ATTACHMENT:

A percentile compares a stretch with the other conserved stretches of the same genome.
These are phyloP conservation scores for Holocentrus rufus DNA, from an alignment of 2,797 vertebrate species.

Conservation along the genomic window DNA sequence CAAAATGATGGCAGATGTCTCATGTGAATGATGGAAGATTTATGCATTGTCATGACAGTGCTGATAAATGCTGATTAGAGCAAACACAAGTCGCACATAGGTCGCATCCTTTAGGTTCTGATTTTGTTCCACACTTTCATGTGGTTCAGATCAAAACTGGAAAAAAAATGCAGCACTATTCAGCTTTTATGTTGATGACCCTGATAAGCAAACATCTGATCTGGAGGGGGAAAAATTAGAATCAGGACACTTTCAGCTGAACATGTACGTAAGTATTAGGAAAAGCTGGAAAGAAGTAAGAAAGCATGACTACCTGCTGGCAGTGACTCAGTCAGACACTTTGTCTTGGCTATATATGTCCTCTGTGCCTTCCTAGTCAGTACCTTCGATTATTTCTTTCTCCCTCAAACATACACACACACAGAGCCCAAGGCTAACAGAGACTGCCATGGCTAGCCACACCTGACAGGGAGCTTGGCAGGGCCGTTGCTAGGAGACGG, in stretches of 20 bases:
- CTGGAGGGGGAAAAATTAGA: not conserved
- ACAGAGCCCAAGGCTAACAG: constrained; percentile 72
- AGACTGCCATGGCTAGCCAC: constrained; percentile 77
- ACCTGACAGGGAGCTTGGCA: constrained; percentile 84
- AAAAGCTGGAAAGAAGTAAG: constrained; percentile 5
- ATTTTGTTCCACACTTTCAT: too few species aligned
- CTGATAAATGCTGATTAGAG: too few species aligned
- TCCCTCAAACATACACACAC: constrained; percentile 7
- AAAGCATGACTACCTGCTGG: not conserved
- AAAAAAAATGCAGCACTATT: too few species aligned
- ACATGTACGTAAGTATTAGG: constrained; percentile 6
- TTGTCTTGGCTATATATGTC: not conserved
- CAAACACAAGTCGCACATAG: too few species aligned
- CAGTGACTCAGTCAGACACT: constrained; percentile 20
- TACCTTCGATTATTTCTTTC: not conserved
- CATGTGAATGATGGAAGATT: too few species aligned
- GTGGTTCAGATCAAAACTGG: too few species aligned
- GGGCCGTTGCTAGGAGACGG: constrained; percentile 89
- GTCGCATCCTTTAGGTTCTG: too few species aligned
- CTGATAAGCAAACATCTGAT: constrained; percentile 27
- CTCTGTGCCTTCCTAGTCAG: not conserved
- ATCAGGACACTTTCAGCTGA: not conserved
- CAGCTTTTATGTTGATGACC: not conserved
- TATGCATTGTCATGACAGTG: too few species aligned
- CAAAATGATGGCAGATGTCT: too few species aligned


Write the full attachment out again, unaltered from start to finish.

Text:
A percentile compares a stretch with the other conserved stretches of the same genome.
These are phyloP conservation scores for Holocentrus rufus DNA, from an alignment of 2,797 vertebrate species.

Conservation along the genomic window DNA sequence CAAAATGATGGCAGATGTCTCATGTGAATGATGGAAGATTTATGCATTGTCATGACAGTGCTGATAAATGCTGATTAGAGCAAACACAAGTCGCACATAGGTCGCATCCTTTAGGTTCTGATTTTGTTCCACACTTTCATGTGGTTCAGATCAAAACTGGAAAAAAAATGCAGCACTATTCAGCTTTTATGTTGATGACCCTGATAAGCAAACATCTGATCTGGAGGGGGAAAAATTAGAATCAGGACACTTTCAGCTGAACATGTACGTAAGTATTAGGAAAAGCTGGAAAGAAGTAAGAAAGCATGACTACCTGCTGGCAGTGACTCAGTCAGACACTTTGTCTTGGCTATATATGTCCTCTGTGCCTTCCTAGTCAGTACCTTCGATTATTTCTTTCTCCCTCAAACATACACACACACAGAGCCCAAGGCTAACAGAGACTGCCATGGCTAGCCACACCTGACAGGGAGCTTGGCAGGGCCGTTGCTAGGAGACGG, in stretches of 20 bases:
- CTGGAGGGGGAAAAATTAGA: not conserved
- ACAGAGCCCAAGGCTAACAG: constrained; percentile 72
- AGACTGCCATGGCTAGCCAC: constrained; percentile 77
- ACCTGACAGGGAGCTTGGCA: constrained; percentile 84
- AAAAGCTGGAAAGAAGTAAG: constrained; percentile 5
- ATTTTGTTCCACACTTTCAT: too few species aligned
- CTGATAAATGCTGATTAGAG: too few species aligned
- TCCCTCAAACATACACACAC: constrained; percentile 7
- AAAGCATGACTACCTGCTGG: not conserved
- AAAAAAAATGCAGCACTATT: too few species aligned
- ACATGTACGTAAGTATTAGG: constrained; percentile 6
- TTGTCTTGGCTATATATGTC: not conserved
- CAAACACAAGTCGCACATAG: too few species aligned
- CAGTGACTCAGTCAGACACT: constrained; percentile 20
- TACCTTCGATTATTTCTTTC: not conserved
- CATGTGAATGATGGAAGATT: too few species aligned
- GTGGTTCAGATCAAAACTGG: too few species aligned
- GGGCCGTTGCTAGGAGACGG: constrained; percentile 89
- GTCGCATCCTTTAGGTTCTG: too few species aligned
- CTGATAAGCAAACATCTGAT: constrained; percentile 27
- CTCTGTGCCTTCCTAGTCAG: not conserved
- ATCAGGACACTTTCAGCTGA: not conserved
- CAGCTTTTATGTTGATGACC: not conserved
- TATGCATTGTCATGACAGTG: too few species aligned
- CAAAATGATGGCAGATGTCT: too few species aligned